|VIBE provides an open architecture framework for pre-experimental design simulation as part of the CAEBAT program. Click to enlarge.|
As part of the US Department of Energy’s (DOE) CAEBAT (Computer Aided Engineering for Batteries) activities (earlier post), scientists at Oak Ridge National Laboratory (ORNL) have developed a flexible, robust, and computationally scalable open-architecture framework that integrates multi-physics and multi-scale battery models.
The Virtual Integrated Battery Environment (VIBE) allows researchers to test lithium-ion batteries under different simulated scenarios before the batteries are built and used in electric vehicles. The physics phenomena of interest include charge and thermal transport; electrochemical reactions; and mechanical stresses. They operate and interact across the porous 3D structure of the electrodes (cathodes and anodes); the solid or liquid electrolyte system; and the other battery components. VIBE was developed by researchers in ORNL’s Computational Engineering & Energy Sciences group, led by Dr. John Turner.
The objective of CAEBAT is to incorporate existing and new models into design suites/tools with the goal of shortening design cycles and optimizing batteries (cells and packs) for improved performance, safety, long life, and low cost.
Our role in CAEBAT was to develop and deploy an open-source environment that would help to integrate both research and commercial battery modeling efforts. Other CAEBAT partners have developed commercial tools that are compatible with the software infrastructure we’ve developed, and we’re deploying a non-commercial platform for researchers at universities and national labs.—John Turner
VIBE brings together the infrastructure pieces: OAS (Open Architecture Software), which provides a Python-based computational infrastructure for interaction and orchestration between the various components; BatML, an XML standard for battery inputs along with translators to other formats; Battery State, a standard for the state file to exchange information between the components; and ICE, the Integrated Computational Environment to provide an user environment to simplify the workflow of modeling and visualizing batteries.
The following are current components linked with various degrees of coupling (some under development):
Electrochemistry: NTG; DualFoil; AMPERES Pseudo-2D; AMPERES Single Particle; AMPERES 3D; NREL’s model; Cantera 1D Electrode (Sandia); Fluent particle model (CSM/ANSYS)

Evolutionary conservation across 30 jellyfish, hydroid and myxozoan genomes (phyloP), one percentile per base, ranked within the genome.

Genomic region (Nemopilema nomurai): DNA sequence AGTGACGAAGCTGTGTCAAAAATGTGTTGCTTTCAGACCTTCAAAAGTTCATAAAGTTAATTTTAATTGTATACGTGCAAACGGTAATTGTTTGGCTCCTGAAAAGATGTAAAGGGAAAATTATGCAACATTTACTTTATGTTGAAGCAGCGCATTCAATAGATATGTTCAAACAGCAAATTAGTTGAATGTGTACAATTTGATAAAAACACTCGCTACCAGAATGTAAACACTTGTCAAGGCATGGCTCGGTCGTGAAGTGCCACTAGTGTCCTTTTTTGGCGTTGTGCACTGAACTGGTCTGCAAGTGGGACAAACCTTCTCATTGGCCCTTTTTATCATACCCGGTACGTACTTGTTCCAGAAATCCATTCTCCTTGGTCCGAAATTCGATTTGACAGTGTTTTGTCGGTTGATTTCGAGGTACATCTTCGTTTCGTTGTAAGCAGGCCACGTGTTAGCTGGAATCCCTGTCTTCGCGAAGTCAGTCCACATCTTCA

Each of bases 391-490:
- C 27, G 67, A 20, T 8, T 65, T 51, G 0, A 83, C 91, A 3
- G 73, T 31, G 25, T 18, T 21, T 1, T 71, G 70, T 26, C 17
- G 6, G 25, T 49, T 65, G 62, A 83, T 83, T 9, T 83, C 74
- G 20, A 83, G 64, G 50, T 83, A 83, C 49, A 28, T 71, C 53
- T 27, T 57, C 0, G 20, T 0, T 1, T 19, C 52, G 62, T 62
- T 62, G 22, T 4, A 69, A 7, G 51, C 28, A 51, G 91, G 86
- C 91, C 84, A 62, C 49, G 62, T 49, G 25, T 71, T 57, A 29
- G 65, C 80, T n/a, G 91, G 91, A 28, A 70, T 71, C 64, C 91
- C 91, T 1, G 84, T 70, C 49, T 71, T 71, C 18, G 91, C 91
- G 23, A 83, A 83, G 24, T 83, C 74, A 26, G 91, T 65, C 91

Thermal: AMPERES 3D; Star-CCM+; ANSYS
Electrical: AMPERES 3D; Star-CCM+; ANSYS
Mechanics: EPIC; LS-Dyna; LIGGGHTS/LAMMPS
Cost Model: ANL
EC Power’s Autolion
We want to be able to have an idea implemented in a model, see the efficacy of it and then help guide how companies design battery cells using that concept.—Sreekanth Pannala, technical lead for the CAEBAT team
DOE started the CAEBAT program in 2010 (earlier post), and ORNL had a limited release of the software in 2012. The 2014 release includes many enhancements in both physics capabilities and usability.
The latest software package includes an easy-to-use configuration, setup, launch and post-processing feature, standardized input and information exchange between physics components, and a unique tool for performing coupled electrochemical-electrical-thermal simulations known as Advanced MultiPhysics for Electrochemical and Renewable Energy Storage (AMPERES).
No previous tool has provided this level of integration between the various physics components. This program is bridging the gap between theory and experiment, so that you can now design a battery cell and integrate all the associated processes in order to more accurately predict performance. That is where modeling is very beneficial.—Sreekanth Pannala
A large computing resource is not necessary to run the software, although it depends on the complexity of the problem. Additionally, the software is designed so the user can submit a large parametric sweep or optimization case to run overnight, eliminating the need to wrestle for primetime computer hours and allowing users to concentrate on data analysis and problem set-up during the day.
Together, these features help users analyze the effects of their specific lithium-ion battery design requirements and develop increasingly affordable, safer batteries with longer life and higher performance.
VIBE can be downloaded from the CAEBAT website, and ORNL researchers are available for user outreach and support to build this community capability.
Additional members of the multidisciplinary development group are ORNL’s Computer Science and Mathematics Division’s Srikanth Allu, Andrew Bennet, Jay Billings, Wael Elwasif, Sergiy Kalnaus, Abhishek Kumar, Damien Lebrun-Grandie, Alex McCaskey, Srdjan Simunovic and Stuart Slattery.
ORNL partners on CAEBAT are ANSYS, CD-adapco, EC Power and the National Renewable Energy Laboratory. The Office of Energy Efficiency and Renewable Energy provides funding for the research.
Srikanth Allu, Sergiy Kalnaus, Wael Elwasif, Srdjan Simunovic, John A. Turner, Sreekanth Pannala (2013) “￼A new open computational framework for highly-resolved coupled three-dimensional multiphysics simulations of Li-ion cells” Journal of Power Sources doi: 10.1016/j.jpowsour.2013.08.040